It’s one thing to know that you want to be more active as a family, but it can be another thing entirely to figure out how to translate those great intentions into action because, hey, life happens. Your baby starts teething, your toddler develops an ear infection, and things go completely off the rails at work.
This week, I’m going to introduce you to a tool that will dramatically increase the odds that you’ll be able to make your family’s active living resolutions stick in the wake of life’s inevitable curveballs. Because it’s not a matter of if those curveballs are going to strike: it’s simply a matter of when.
The tool that I’m talking about is called WOOP (which stands for wish, outcome, obstacles, plan). It’s the brainchild of New York University psychologist Gabriele Oettingen, whose research has focused on goal-setting strategies. While the success rate for people who are relying on more standard goal-setting strategies is roughly 30 percent, those odds of success jump to an incredible 80 percent when you rely on WOOP. So it’s definitely worth knowing about.
Here’s how it works. You figure out what you want to achieve (the wish), you become clear about why you want to achieve it (the outcome), you identify potential obstacles, and then you come up with a plan for dealing with each of those obstacles.
Now let’s talk about how you can apply the principles of WOOP to your goal of becoming a more active family.
Wish: Start out by defining the wish. It helps to be as specific as possible, so you might say something like, “I would like to get in the habit of doing something active with the kids after dinner.”
Outcome: Now shift your focus to the outcome—what you hope to achieve by carrying through on this wish. You might focus, for example, on how you would benefit and how your kids would benefit: “It would be a great way for me to let go of all the stress of the day.” “The kids love spending time with me. It would be a great way to ensure we have time to truly connect.” “We could have so much fun together! Family dance party!”
Obstacles: This is where you really get down to the nitty-gritty, brainstorming all the things that could possibly go wrong. Again, it’s helpful to be as specific as possible and it can be particularly helpful to identify the kinds of obstacles that have derailed your previous attempts to make this kind of change. For example, “Life is busy and our schedules aren’t always predictable. I might not be able to make this work every single night.” “Sometimes I’m so tired at the end of the day that I just want to zone out in front of a screen.” “I have a tendency to set the bar too high for myself when I’m trying to make a habit change—and then I give up entirely.”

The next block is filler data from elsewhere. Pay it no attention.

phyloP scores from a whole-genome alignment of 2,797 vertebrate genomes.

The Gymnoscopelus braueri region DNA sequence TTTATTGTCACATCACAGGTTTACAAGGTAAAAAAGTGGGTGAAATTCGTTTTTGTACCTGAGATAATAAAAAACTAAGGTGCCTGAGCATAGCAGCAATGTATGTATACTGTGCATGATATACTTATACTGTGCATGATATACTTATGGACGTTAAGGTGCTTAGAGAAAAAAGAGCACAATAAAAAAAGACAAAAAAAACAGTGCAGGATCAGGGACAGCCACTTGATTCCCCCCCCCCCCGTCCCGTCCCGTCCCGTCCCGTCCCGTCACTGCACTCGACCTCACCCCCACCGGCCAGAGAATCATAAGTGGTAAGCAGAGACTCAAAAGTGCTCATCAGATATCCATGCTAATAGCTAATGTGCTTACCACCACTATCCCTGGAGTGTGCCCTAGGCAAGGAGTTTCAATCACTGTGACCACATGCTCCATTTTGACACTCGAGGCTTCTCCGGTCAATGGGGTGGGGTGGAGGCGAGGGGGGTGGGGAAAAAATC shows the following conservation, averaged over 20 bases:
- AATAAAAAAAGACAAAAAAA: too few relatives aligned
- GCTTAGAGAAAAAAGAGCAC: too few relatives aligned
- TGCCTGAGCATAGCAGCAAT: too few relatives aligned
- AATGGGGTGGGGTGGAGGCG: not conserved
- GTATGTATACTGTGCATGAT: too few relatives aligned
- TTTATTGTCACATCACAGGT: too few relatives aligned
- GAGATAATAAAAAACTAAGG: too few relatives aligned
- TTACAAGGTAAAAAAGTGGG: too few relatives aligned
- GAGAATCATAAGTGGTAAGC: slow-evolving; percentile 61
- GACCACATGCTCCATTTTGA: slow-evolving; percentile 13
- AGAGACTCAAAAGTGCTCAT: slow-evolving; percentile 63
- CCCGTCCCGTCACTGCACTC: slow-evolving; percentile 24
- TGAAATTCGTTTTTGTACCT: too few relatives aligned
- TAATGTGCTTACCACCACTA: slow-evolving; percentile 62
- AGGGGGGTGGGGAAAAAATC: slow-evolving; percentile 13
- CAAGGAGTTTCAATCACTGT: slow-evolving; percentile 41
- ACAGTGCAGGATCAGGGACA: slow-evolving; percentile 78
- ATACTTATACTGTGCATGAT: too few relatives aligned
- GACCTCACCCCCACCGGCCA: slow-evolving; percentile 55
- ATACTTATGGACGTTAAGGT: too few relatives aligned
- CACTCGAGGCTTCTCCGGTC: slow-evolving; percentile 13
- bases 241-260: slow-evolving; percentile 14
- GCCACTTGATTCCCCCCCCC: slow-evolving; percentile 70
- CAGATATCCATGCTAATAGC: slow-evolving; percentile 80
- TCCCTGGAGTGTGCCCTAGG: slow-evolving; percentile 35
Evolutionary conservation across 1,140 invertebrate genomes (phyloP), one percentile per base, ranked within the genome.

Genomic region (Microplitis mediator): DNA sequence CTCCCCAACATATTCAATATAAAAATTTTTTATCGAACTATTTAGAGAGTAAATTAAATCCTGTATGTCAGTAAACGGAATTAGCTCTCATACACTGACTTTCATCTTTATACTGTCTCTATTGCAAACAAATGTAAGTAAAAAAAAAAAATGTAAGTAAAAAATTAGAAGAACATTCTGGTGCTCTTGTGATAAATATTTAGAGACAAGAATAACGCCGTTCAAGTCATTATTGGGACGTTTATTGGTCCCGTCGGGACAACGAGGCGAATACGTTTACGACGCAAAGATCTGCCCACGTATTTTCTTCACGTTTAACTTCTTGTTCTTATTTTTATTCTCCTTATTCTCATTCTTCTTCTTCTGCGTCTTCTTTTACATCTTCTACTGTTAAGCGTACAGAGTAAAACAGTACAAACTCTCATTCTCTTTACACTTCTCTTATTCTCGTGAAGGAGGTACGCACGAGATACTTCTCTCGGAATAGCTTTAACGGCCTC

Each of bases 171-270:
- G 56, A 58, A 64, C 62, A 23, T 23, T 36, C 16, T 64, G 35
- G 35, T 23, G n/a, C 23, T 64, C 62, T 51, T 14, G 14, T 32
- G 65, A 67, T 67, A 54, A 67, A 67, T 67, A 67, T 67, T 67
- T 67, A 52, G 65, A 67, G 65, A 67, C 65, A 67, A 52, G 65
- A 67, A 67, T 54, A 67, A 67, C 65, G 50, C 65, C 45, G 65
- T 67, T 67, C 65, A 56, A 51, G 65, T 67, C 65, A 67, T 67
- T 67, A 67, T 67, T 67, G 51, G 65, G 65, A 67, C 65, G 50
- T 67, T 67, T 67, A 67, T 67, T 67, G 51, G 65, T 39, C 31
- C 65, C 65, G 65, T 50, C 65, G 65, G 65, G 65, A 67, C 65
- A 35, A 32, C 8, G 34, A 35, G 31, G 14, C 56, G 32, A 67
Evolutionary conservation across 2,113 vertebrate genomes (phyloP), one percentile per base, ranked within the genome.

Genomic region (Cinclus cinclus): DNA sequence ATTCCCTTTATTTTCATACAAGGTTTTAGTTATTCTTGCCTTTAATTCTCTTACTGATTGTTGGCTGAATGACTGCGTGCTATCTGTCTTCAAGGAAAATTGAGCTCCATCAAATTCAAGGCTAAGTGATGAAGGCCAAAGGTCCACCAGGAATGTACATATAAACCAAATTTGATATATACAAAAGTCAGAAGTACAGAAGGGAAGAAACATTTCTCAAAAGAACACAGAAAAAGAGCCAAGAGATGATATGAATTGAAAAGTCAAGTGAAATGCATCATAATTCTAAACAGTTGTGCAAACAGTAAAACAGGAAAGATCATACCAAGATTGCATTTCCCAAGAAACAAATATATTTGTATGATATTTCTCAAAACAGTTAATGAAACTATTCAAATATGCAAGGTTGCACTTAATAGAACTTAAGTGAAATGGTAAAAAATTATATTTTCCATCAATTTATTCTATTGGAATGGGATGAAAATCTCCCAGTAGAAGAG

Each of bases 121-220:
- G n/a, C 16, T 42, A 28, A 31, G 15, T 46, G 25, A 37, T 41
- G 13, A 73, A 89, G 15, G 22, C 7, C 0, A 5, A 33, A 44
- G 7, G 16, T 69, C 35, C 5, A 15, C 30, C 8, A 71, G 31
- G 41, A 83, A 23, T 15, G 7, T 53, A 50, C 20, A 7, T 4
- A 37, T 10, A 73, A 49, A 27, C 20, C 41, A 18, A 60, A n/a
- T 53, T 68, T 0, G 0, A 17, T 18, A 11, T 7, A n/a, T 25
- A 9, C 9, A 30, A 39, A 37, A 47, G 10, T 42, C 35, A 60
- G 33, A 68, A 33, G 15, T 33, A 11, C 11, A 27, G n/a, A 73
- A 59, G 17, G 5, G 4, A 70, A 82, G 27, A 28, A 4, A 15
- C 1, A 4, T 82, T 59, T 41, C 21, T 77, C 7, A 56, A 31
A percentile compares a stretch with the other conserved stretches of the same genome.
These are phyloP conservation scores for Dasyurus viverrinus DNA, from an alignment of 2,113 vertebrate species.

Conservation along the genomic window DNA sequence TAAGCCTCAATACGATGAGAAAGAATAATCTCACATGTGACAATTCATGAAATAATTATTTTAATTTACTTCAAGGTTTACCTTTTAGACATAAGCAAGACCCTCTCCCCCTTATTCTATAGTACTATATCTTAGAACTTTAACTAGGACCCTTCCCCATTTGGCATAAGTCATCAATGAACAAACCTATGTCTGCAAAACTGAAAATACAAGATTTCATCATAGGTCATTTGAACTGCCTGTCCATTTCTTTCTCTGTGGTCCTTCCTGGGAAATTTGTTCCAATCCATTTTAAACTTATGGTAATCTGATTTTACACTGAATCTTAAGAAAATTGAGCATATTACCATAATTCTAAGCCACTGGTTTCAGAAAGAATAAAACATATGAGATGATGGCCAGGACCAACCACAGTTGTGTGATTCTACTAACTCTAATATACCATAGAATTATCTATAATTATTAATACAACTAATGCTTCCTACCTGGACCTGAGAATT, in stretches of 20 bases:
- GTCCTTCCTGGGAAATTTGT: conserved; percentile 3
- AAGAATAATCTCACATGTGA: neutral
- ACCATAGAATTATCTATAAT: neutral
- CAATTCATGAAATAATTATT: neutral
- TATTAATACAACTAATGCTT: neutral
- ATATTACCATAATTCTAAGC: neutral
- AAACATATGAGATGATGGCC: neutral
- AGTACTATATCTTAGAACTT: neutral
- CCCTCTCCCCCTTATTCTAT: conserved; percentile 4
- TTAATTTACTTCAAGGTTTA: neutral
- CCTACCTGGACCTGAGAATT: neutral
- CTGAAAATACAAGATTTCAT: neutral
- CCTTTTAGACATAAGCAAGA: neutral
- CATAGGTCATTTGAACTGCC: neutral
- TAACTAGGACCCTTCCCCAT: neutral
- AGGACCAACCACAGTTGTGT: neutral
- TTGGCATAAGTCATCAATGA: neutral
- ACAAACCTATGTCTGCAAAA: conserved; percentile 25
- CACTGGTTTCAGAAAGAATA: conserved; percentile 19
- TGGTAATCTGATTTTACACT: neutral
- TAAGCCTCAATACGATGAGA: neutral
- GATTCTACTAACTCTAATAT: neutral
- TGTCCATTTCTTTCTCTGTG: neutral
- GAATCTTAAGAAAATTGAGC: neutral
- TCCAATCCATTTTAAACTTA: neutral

Plan: Now that you’ve identified any and all potential obstacles, it’s time to tackle those obstacles one by one. Here are some possible plans for dealing with the same three obstacles we were just talking about a minute ago:
- If your challenge is that life gets busy, acknowledge that and have a game plan for getting back on track sooner as opposed to later (or, worse, never). Maybe you’re dealing with a family emergency—or a work-related crisis—or both! In that case, it might be helpful to say to yourself, “All bets are off for the next few days. If we manage to squeeze in our after-dinner walks, that’s great. But if we can’t, that’s no big deal. We can get back on track next week.” Then instead of allowing guilt to zap you of our motivation, you can focus your emotional energies on looking forward to being active with your kids again. (Mentally cue the family dance party music!)
- If your challenge is that it’s easy to zone out in front of a screen after dinner, make it harder for yourself to access that screen. Turn off notifications on your phone when you start making dinner—and don’t turn them back on until after you’ve finished eating dinner and being active with your kids. Set yourself up for success, in other words.
- If setting the bar impossibly high for yourself is a recurrent pattern for you, your plan could be to commit to something more realistic (say, being active as a family for 20 minutes after dinner three days a week as opposed to striving to meet that target on a daily basis). Because here’s the thing: you don’t have to meet your target every single day to be making significant progress toward achieving a bigger goal. It’s all about letting go of the all-or-nothing thinking, in other words.
So that, in a nutshell, is how WOOP works. I don’t know about you, but I love the fact that it anticipates that there will roadblocks and detours as opposed to pretending that life will be perfect each and every single day (because it won’t). And I love the fact that it recognizes that each and every one of us is the expert when it comes to knowing what will and won’t work in our own lives—which means that we’re each uniquely qualified to map out our own path to success. I find that incredibly inspiring and empowering and I hope you do, too.
Think you might be able to apply some of principles of WOOP to your own family’s active living journey? I’d love to hear about it. You can share your feedback via the comments section below or email me via Active for Life. I’d also welcome any questions you might want to ask about my own journey to a happier, healthier place and what I learned along the way. Let’s talk!